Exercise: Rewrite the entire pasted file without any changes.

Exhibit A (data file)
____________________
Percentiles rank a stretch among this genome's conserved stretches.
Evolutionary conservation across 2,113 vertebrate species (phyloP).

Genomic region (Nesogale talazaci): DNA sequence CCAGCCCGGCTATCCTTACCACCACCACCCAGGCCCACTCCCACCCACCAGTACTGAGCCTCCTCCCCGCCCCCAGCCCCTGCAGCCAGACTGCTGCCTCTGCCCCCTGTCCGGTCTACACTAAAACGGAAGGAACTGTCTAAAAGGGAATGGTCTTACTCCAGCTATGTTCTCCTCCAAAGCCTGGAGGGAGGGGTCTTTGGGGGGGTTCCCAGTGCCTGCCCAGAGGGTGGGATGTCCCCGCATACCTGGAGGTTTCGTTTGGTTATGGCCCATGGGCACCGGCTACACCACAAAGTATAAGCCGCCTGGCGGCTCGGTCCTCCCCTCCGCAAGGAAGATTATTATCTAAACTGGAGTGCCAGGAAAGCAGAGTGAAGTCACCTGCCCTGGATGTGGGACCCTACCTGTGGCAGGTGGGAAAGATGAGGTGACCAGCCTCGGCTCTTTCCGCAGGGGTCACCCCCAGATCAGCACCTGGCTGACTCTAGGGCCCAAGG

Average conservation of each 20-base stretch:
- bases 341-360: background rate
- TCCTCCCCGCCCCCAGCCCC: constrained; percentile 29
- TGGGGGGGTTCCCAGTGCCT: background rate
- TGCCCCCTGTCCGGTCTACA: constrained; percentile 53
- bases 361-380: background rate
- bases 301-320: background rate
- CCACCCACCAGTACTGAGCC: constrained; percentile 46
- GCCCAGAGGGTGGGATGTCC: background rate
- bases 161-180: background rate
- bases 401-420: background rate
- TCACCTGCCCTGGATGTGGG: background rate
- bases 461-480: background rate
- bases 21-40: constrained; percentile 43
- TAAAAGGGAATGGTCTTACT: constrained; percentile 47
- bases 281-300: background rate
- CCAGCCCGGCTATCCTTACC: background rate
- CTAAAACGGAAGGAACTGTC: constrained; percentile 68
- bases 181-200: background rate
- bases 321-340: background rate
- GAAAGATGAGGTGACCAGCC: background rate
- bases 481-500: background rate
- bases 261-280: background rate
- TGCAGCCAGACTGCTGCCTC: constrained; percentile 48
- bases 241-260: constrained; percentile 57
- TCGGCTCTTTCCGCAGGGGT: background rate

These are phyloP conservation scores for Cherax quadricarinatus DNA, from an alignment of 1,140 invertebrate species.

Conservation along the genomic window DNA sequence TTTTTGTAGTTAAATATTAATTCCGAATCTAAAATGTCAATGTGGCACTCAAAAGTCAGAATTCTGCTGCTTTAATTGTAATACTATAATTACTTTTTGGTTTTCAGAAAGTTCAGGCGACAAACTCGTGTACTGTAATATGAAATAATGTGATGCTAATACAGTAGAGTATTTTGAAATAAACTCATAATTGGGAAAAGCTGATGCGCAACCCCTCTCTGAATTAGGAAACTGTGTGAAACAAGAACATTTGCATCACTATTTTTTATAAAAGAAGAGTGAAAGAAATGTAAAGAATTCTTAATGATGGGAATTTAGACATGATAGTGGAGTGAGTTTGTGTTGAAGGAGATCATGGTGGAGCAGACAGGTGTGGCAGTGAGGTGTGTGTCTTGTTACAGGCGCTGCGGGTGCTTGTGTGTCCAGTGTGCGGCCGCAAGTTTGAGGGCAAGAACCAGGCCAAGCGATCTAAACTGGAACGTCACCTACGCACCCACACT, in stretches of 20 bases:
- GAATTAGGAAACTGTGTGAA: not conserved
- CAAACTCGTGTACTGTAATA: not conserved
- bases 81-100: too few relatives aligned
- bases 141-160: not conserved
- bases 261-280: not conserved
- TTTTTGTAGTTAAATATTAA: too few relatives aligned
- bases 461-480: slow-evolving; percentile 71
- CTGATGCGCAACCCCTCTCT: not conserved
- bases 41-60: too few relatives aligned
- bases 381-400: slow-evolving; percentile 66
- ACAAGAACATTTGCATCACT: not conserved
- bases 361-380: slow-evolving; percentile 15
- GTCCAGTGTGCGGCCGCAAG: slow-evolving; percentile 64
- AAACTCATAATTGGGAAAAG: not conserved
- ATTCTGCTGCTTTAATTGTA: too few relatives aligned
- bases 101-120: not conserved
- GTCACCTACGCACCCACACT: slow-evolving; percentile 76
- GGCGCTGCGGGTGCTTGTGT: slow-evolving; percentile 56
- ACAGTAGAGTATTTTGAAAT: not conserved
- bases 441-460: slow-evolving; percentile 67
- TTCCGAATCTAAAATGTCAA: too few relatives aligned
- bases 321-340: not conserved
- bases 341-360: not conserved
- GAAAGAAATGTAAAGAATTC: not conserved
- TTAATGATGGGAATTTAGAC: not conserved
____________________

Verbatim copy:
Percentiles rank a stretch among this genome's conserved stretches.
Evolutionary conservation across 2,113 vertebrate species (phyloP).

Genomic region (Nesogale talazaci): DNA sequence CCAGCCCGGCTATCCTTACCACCACCACCCAGGCCCACTCCCACCCACCAGTACTGAGCCTCCTCCCCGCCCCCAGCCCCTGCAGCCAGACTGCTGCCTCTGCCCCCTGTCCGGTCTACACTAAAACGGAAGGAACTGTCTAAAAGGGAATGGTCTTACTCCAGCTATGTTCTCCTCCAAAGCCTGGAGGGAGGGGTCTTTGGGGGGGTTCCCAGTGCCTGCCCAGAGGGTGGGATGTCCCCGCATACCTGGAGGTTTCGTTTGGTTATGGCCCATGGGCACCGGCTACACCACAAAGTATAAGCCGCCTGGCGGCTCGGTCCTCCCCTCCGCAAGGAAGATTATTATCTAAACTGGAGTGCCAGGAAAGCAGAGTGAAGTCACCTGCCCTGGATGTGGGACCCTACCTGTGGCAGGTGGGAAAGATGAGGTGACCAGCCTCGGCTCTTTCCGCAGGGGTCACCCCCAGATCAGCACCTGGCTGACTCTAGGGCCCAAGG

Average conservation of each 20-base stretch:
- bases 341-360: background rate
- TCCTCCCCGCCCCCAGCCCC: constrained; percentile 29
- TGGGGGGGTTCCCAGTGCCT: background rate
- TGCCCCCTGTCCGGTCTACA: constrained; percentile 53
- bases 361-380: background rate
- bases 301-320: background rate
- CCACCCACCAGTACTGAGCC: constrained; percentile 46
- GCCCAGAGGGTGGGATGTCC: background rate
- bases 161-180: background rate
- bases 401-420: background rate
- TCACCTGCCCTGGATGTGGG: background rate
- bases 461-480: background rate
- bases 21-40: constrained; percentile 43
- TAAAAGGGAATGGTCTTACT: constrained; percentile 47
- bases 281-300: background rate
- CCAGCCCGGCTATCCTTACC: background rate
- CTAAAACGGAAGGAACTGTC: constrained; percentile 68
- bases 181-200: background rate
- bases 321-340: background rate
- GAAAGATGAGGTGACCAGCC: background rate
- bases 481-500: background rate
- bases 261-280: background rate
- TGCAGCCAGACTGCTGCCTC: constrained; percentile 48
- bases 241-260: constrained; percentile 57
- TCGGCTCTTTCCGCAGGGGT: background rate

These are phyloP conservation scores for Cherax quadricarinatus DNA, from an alignment of 1,140 invertebrate species.

Conservation along the genomic window DNA sequence TTTTTGTAGTTAAATATTAATTCCGAATCTAAAATGTCAATGTGGCACTCAAAAGTCAGAATTCTGCTGCTTTAATTGTAATACTATAATTACTTTTTGGTTTTCAGAAAGTTCAGGCGACAAACTCGTGTACTGTAATATGAAATAATGTGATGCTAATACAGTAGAGTATTTTGAAATAAACTCATAATTGGGAAAAGCTGATGCGCAACCCCTCTCTGAATTAGGAAACTGTGTGAAACAAGAACATTTGCATCACTATTTTTTATAAAAGAAGAGTGAAAGAAATGTAAAGAATTCTTAATGATGGGAATTTAGACATGATAGTGGAGTGAGTTTGTGTTGAAGGAGATCATGGTGGAGCAGACAGGTGTGGCAGTGAGGTGTGTGTCTTGTTACAGGCGCTGCGGGTGCTTGTGTGTCCAGTGTGCGGCCGCAAGTTTGAGGGCAAGAACCAGGCCAAGCGATCTAAACTGGAACGTCACCTACGCACCCACACT, in stretches of 20 bases:
- GAATTAGGAAACTGTGTGAA: not conserved
- CAAACTCGTGTACTGTAATA: not conserved
- bases 81-100: too few relatives aligned
- bases 141-160: not conserved
- bases 261-280: not conserved
- TTTTTGTAGTTAAATATTAA: too few relatives aligned
- bases 461-480: slow-evolving; percentile 71
- CTGATGCGCAACCCCTCTCT: not conserved
- bases 41-60: too few relatives aligned
- bases 381-400: slow-evolving; percentile 66
- ACAAGAACATTTGCATCACT: not conserved
- bases 361-380: slow-evolving; percentile 15
- GTCCAGTGTGCGGCCGCAAG: slow-evolving; percentile 64
- AAACTCATAATTGGGAAAAG: not conserved
- ATTCTGCTGCTTTAATTGTA: too few relatives aligned
- bases 101-120: not conserved
- GTCACCTACGCACCCACACT: slow-evolving; percentile 76
- GGCGCTGCGGGTGCTTGTGT: slow-evolving; percentile 56
- ACAGTAGAGTATTTTGAAAT: not conserved
- bases 441-460: slow-evolving; percentile 67
- TTCCGAATCTAAAATGTCAA: too few relatives aligned
- bases 321-340: not conserved
- bases 341-360: not conserved
- GAAAGAAATGTAAAGAATTC: not conserved
- TTAATGATGGGAATTTAGAC: not conserved